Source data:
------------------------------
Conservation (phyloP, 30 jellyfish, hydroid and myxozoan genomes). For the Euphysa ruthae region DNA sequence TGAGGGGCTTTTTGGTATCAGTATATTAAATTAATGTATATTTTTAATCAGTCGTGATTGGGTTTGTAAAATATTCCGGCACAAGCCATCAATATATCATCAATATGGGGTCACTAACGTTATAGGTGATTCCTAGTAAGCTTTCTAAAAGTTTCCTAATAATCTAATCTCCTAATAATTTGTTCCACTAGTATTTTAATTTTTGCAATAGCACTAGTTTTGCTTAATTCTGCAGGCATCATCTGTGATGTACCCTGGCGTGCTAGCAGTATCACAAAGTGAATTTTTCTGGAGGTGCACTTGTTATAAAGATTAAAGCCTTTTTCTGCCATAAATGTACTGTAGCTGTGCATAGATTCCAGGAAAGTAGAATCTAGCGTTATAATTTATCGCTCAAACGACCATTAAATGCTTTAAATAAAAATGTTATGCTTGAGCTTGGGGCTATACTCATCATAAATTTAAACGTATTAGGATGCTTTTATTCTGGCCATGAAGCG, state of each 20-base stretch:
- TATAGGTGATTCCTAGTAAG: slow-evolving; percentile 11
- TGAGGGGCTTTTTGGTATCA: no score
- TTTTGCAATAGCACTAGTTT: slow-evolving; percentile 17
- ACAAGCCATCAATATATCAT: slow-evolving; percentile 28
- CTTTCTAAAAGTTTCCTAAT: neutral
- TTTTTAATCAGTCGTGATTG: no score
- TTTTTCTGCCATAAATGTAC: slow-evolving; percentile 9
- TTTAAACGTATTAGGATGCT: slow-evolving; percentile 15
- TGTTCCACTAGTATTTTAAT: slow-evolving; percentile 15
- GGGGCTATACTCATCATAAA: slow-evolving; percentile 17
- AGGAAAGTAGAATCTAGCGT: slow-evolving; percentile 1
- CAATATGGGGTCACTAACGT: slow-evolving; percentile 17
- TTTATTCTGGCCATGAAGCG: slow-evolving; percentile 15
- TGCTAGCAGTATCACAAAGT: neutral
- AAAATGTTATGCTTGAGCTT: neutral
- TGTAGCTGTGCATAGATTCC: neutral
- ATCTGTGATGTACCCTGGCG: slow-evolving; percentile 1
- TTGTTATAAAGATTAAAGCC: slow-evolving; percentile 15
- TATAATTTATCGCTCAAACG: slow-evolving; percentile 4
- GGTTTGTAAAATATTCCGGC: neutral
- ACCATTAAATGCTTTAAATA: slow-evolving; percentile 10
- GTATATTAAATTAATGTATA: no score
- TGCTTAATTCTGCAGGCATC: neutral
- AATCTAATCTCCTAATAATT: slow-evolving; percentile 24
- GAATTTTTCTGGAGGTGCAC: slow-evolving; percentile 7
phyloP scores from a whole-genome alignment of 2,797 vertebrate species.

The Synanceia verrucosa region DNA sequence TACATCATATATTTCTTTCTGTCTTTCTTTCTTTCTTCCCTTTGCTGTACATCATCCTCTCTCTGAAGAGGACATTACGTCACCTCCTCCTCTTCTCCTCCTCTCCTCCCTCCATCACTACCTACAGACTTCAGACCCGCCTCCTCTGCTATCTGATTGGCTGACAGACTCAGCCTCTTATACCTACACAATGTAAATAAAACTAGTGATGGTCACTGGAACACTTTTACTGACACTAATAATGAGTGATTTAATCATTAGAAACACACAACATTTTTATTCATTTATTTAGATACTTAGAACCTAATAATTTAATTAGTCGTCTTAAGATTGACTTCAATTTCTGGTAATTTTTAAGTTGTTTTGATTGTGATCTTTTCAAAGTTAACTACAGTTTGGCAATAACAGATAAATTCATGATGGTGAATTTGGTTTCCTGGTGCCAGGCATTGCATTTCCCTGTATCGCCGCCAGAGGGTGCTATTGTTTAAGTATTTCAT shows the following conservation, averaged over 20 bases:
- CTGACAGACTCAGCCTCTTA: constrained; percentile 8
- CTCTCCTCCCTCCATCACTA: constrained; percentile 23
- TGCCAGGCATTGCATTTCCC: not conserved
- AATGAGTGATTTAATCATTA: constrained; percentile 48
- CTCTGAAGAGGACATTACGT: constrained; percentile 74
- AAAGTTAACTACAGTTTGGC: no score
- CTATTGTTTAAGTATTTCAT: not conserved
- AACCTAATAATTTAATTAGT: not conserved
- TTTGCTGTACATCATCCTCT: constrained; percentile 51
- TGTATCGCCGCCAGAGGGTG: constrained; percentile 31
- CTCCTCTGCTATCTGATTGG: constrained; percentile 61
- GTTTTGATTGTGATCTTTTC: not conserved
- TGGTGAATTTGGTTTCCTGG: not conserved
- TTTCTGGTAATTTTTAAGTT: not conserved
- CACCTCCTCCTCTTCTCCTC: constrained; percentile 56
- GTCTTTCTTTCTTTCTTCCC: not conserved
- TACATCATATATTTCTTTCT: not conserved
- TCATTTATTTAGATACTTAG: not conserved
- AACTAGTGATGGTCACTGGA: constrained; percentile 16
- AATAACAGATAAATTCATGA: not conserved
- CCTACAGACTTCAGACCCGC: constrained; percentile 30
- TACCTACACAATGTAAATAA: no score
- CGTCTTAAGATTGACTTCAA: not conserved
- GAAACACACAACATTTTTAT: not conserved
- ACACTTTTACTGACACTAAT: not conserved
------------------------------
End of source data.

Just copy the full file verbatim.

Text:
Conservation (phyloP, 30 jellyfish, hydroid and myxozoan genomes). For the Euphysa ruthae region DNA sequence TGAGGGGCTTTTTGGTATCAGTATATTAAATTAATGTATATTTTTAATCAGTCGTGATTGGGTTTGTAAAATATTCCGGCACAAGCCATCAATATATCATCAATATGGGGTCACTAACGTTATAGGTGATTCCTAGTAAGCTTTCTAAAAGTTTCCTAATAATCTAATCTCCTAATAATTTGTTCCACTAGTATTTTAATTTTTGCAATAGCACTAGTTTTGCTTAATTCTGCAGGCATCATCTGTGATGTACCCTGGCGTGCTAGCAGTATCACAAAGTGAATTTTTCTGGAGGTGCACTTGTTATAAAGATTAAAGCCTTTTTCTGCCATAAATGTACTGTAGCTGTGCATAGATTCCAGGAAAGTAGAATCTAGCGTTATAATTTATCGCTCAAACGACCATTAAATGCTTTAAATAAAAATGTTATGCTTGAGCTTGGGGCTATACTCATCATAAATTTAAACGTATTAGGATGCTTTTATTCTGGCCATGAAGCG, state of each 20-base stretch:
- TATAGGTGATTCCTAGTAAG: slow-evolving; percentile 11
- TGAGGGGCTTTTTGGTATCA: no score
- TTTTGCAATAGCACTAGTTT: slow-evolving; percentile 17
- ACAAGCCATCAATATATCAT: slow-evolving; percentile 28
- CTTTCTAAAAGTTTCCTAAT: neutral
- TTTTTAATCAGTCGTGATTG: no score
- TTTTTCTGCCATAAATGTAC: slow-evolving; percentile 9
- TTTAAACGTATTAGGATGCT: slow-evolving; percentile 15
- TGTTCCACTAGTATTTTAAT: slow-evolving; percentile 15
- GGGGCTATACTCATCATAAA: slow-evolving; percentile 17
- AGGAAAGTAGAATCTAGCGT: slow-evolving; percentile 1
- CAATATGGGGTCACTAACGT: slow-evolving; percentile 17
- TTTATTCTGGCCATGAAGCG: slow-evolving; percentile 15
- TGCTAGCAGTATCACAAAGT: neutral
- AAAATGTTATGCTTGAGCTT: neutral
- TGTAGCTGTGCATAGATTCC: neutral
- ATCTGTGATGTACCCTGGCG: slow-evolving; percentile 1
- TTGTTATAAAGATTAAAGCC: slow-evolving; percentile 15
- TATAATTTATCGCTCAAACG: slow-evolving; percentile 4
- GGTTTGTAAAATATTCCGGC: neutral
- ACCATTAAATGCTTTAAATA: slow-evolving; percentile 10
- GTATATTAAATTAATGTATA: no score
- TGCTTAATTCTGCAGGCATC: neutral
- AATCTAATCTCCTAATAATT: slow-evolving; percentile 24
- GAATTTTTCTGGAGGTGCAC: slow-evolving; percentile 7
phyloP scores from a whole-genome alignment of 2,797 vertebrate species.

The Synanceia verrucosa region DNA sequence TACATCATATATTTCTTTCTGTCTTTCTTTCTTTCTTCCCTTTGCTGTACATCATCCTCTCTCTGAAGAGGACATTACGTCACCTCCTCCTCTTCTCCTCCTCTCCTCCCTCCATCACTACCTACAGACTTCAGACCCGCCTCCTCTGCTATCTGATTGGCTGACAGACTCAGCCTCTTATACCTACACAATGTAAATAAAACTAGTGATGGTCACTGGAACACTTTTACTGACACTAATAATGAGTGATTTAATCATTAGAAACACACAACATTTTTATTCATTTATTTAGATACTTAGAACCTAATAATTTAATTAGTCGTCTTAAGATTGACTTCAATTTCTGGTAATTTTTAAGTTGTTTTGATTGTGATCTTTTCAAAGTTAACTACAGTTTGGCAATAACAGATAAATTCATGATGGTGAATTTGGTTTCCTGGTGCCAGGCATTGCATTTCCCTGTATCGCCGCCAGAGGGTGCTATTGTTTAAGTATTTCAT shows the following conservation, averaged over 20 bases:
- CTGACAGACTCAGCCTCTTA: constrained; percentile 8
- CTCTCCTCCCTCCATCACTA: constrained; percentile 23
- TGCCAGGCATTGCATTTCCC: not conserved
- AATGAGTGATTTAATCATTA: constrained; percentile 48
- CTCTGAAGAGGACATTACGT: constrained; percentile 74
- AAAGTTAACTACAGTTTGGC: no score
- CTATTGTTTAAGTATTTCAT: not conserved
- AACCTAATAATTTAATTAGT: not conserved
- TTTGCTGTACATCATCCTCT: constrained; percentile 51
- TGTATCGCCGCCAGAGGGTG: constrained; percentile 31
- CTCCTCTGCTATCTGATTGG: constrained; percentile 61
- GTTTTGATTGTGATCTTTTC: not conserved
- TGGTGAATTTGGTTTCCTGG: not conserved
- TTTCTGGTAATTTTTAAGTT: not conserved
- CACCTCCTCCTCTTCTCCTC: constrained; percentile 56
- GTCTTTCTTTCTTTCTTCCC: not conserved
- TACATCATATATTTCTTTCT: not conserved
- TCATTTATTTAGATACTTAG: not conserved
- AACTAGTGATGGTCACTGGA: constrained; percentile 16
- AATAACAGATAAATTCATGA: not conserved
- CCTACAGACTTCAGACCCGC: constrained; percentile 30
- TACCTACACAATGTAAATAA: no score
- CGTCTTAAGATTGACTTCAA: not conserved
- GAAACACACAACATTTTTAT: not conserved
- ACACTTTTACTGACACTAAT: not conserved